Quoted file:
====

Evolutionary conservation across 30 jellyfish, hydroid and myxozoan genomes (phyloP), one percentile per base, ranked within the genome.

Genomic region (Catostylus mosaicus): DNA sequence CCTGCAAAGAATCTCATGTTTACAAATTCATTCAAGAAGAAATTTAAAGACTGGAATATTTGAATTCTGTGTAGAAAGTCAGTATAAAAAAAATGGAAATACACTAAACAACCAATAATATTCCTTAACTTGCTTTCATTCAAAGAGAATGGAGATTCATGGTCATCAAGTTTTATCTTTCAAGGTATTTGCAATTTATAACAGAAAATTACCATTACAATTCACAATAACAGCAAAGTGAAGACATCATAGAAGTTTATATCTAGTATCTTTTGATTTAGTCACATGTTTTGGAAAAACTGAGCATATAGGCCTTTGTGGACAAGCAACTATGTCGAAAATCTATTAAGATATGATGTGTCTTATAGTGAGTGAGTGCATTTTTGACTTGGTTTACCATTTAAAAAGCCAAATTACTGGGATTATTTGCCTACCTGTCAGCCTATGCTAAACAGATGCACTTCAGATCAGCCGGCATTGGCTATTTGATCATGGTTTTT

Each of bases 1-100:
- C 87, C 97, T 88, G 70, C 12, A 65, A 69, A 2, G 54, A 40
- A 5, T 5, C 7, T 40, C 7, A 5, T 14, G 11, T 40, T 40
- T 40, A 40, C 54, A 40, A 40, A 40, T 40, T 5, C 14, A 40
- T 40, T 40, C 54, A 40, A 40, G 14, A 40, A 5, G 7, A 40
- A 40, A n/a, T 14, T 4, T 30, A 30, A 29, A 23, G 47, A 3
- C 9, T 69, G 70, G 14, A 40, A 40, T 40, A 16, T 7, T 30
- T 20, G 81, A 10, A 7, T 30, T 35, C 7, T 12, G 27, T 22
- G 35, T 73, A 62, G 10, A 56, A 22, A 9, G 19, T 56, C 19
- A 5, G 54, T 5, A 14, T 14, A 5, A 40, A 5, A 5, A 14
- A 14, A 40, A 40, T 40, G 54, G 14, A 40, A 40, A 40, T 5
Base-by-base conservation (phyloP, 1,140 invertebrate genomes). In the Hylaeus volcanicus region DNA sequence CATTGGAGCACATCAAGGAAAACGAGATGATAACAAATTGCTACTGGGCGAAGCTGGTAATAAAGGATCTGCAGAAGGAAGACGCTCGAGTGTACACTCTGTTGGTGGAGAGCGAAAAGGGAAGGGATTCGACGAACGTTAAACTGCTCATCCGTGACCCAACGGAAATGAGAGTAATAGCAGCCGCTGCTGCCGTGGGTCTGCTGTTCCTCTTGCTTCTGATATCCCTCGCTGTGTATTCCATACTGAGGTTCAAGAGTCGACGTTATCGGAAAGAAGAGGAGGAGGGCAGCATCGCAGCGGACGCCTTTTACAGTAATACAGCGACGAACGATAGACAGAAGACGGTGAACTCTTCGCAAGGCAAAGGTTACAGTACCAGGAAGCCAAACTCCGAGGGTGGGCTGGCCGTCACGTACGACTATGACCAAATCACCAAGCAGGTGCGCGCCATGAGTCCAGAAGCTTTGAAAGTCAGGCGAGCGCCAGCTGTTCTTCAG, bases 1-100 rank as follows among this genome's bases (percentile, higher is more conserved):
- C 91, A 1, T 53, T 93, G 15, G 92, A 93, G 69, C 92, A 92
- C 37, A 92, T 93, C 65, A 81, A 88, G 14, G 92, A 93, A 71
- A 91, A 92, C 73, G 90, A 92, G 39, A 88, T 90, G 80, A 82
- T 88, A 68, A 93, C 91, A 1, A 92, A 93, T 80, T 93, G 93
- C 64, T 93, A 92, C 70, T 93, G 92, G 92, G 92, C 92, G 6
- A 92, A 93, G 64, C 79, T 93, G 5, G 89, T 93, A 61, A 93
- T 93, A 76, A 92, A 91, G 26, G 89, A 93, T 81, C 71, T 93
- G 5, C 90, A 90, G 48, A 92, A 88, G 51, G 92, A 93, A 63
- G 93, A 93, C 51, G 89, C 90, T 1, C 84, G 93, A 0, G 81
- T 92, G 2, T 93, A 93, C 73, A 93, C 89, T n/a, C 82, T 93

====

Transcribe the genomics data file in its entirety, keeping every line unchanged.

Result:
Evolutionary conservation across 30 jellyfish, hydroid and myxozoan genomes (phyloP), one percentile per base, ranked within the genome.

Genomic region (Catostylus mosaicus): DNA sequence CCTGCAAAGAATCTCATGTTTACAAATTCATTCAAGAAGAAATTTAAAGACTGGAATATTTGAATTCTGTGTAGAAAGTCAGTATAAAAAAAATGGAAATACACTAAACAACCAATAATATTCCTTAACTTGCTTTCATTCAAAGAGAATGGAGATTCATGGTCATCAAGTTTTATCTTTCAAGGTATTTGCAATTTATAACAGAAAATTACCATTACAATTCACAATAACAGCAAAGTGAAGACATCATAGAAGTTTATATCTAGTATCTTTTGATTTAGTCACATGTTTTGGAAAAACTGAGCATATAGGCCTTTGTGGACAAGCAACTATGTCGAAAATCTATTAAGATATGATGTGTCTTATAGTGAGTGAGTGCATTTTTGACTTGGTTTACCATTTAAAAAGCCAAATTACTGGGATTATTTGCCTACCTGTCAGCCTATGCTAAACAGATGCACTTCAGATCAGCCGGCATTGGCTATTTGATCATGGTTTTT

Each of bases 1-100:
- C 87, C 97, T 88, G 70, C 12, A 65, A 69, A 2, G 54, A 40
- A 5, T 5, C 7, T 40, C 7, A 5, T 14, G 11, T 40, T 40
- T 40, A 40, C 54, A 40, A 40, A 40, T 40, T 5, C 14, A 40
- T 40, T 40, C 54, A 40, A 40, G 14, A 40, A 5, G 7, A 40
- A 40, A n/a, T 14, T 4, T 30, A 30, A 29, A 23, G 47, A 3
- C 9, T 69, G 70, G 14, A 40, A 40, T 40, A 16, T 7, T 30
- T 20, G 81, A 10, A 7, T 30, T 35, C 7, T 12, G 27, T 22
- G 35, T 73, A 62, G 10, A 56, A 22, A 9, G 19, T 56, C 19
- A 5, G 54, T 5, A 14, T 14, A 5, A 40, A 5, A 5, A 14
- A 14, A 40, A 40, T 40, G 54, G 14, A 40, A 40, A 40, T 5
Base-by-base conservation (phyloP, 1,140 invertebrate genomes). In the Hylaeus volcanicus region DNA sequence CATTGGAGCACATCAAGGAAAACGAGATGATAACAAATTGCTACTGGGCGAAGCTGGTAATAAAGGATCTGCAGAAGGAAGACGCTCGAGTGTACACTCTGTTGGTGGAGAGCGAAAAGGGAAGGGATTCGACGAACGTTAAACTGCTCATCCGTGACCCAACGGAAATGAGAGTAATAGCAGCCGCTGCTGCCGTGGGTCTGCTGTTCCTCTTGCTTCTGATATCCCTCGCTGTGTATTCCATACTGAGGTTCAAGAGTCGACGTTATCGGAAAGAAGAGGAGGAGGGCAGCATCGCAGCGGACGCCTTTTACAGTAATACAGCGACGAACGATAGACAGAAGACGGTGAACTCTTCGCAAGGCAAAGGTTACAGTACCAGGAAGCCAAACTCCGAGGGTGGGCTGGCCGTCACGTACGACTATGACCAAATCACCAAGCAGGTGCGCGCCATGAGTCCAGAAGCTTTGAAAGTCAGGCGAGCGCCAGCTGTTCTTCAG, bases 1-100 rank as follows among this genome's bases (percentile, higher is more conserved):
- C 91, A 1, T 53, T 93, G 15, G 92, A 93, G 69, C 92, A 92
- C 37, A 92, T 93, C 65, A 81, A 88, G 14, G 92, A 93, A 71
- A 91, A 92, C 73, G 90, A 92, G 39, A 88, T 90, G 80, A 82
- T 88, A 68, A 93, C 91, A 1, A 92, A 93, T 80, T 93, G 93
- C 64, T 93, A 92, C 70, T 93, G 92, G 92, G 92, C 92, G 6
- A 92, A 93, G 64, C 79, T 93, G 5, G 89, T 93, A 61, A 93
- T 93, A 76, A 92, A 91, G 26, G 89, A 93, T 81, C 71, T 93
- G 5, C 90, A 90, G 48, A 92, A 88, G 51, G 92, A 93, A 63
- G 93, A 93, C 51, G 89, C 90, T 1, C 84, G 93, A 0, G 81
- T 92, G 2, T 93, A 93, C 73, A 93, C 89, T n/a, C 82, T 93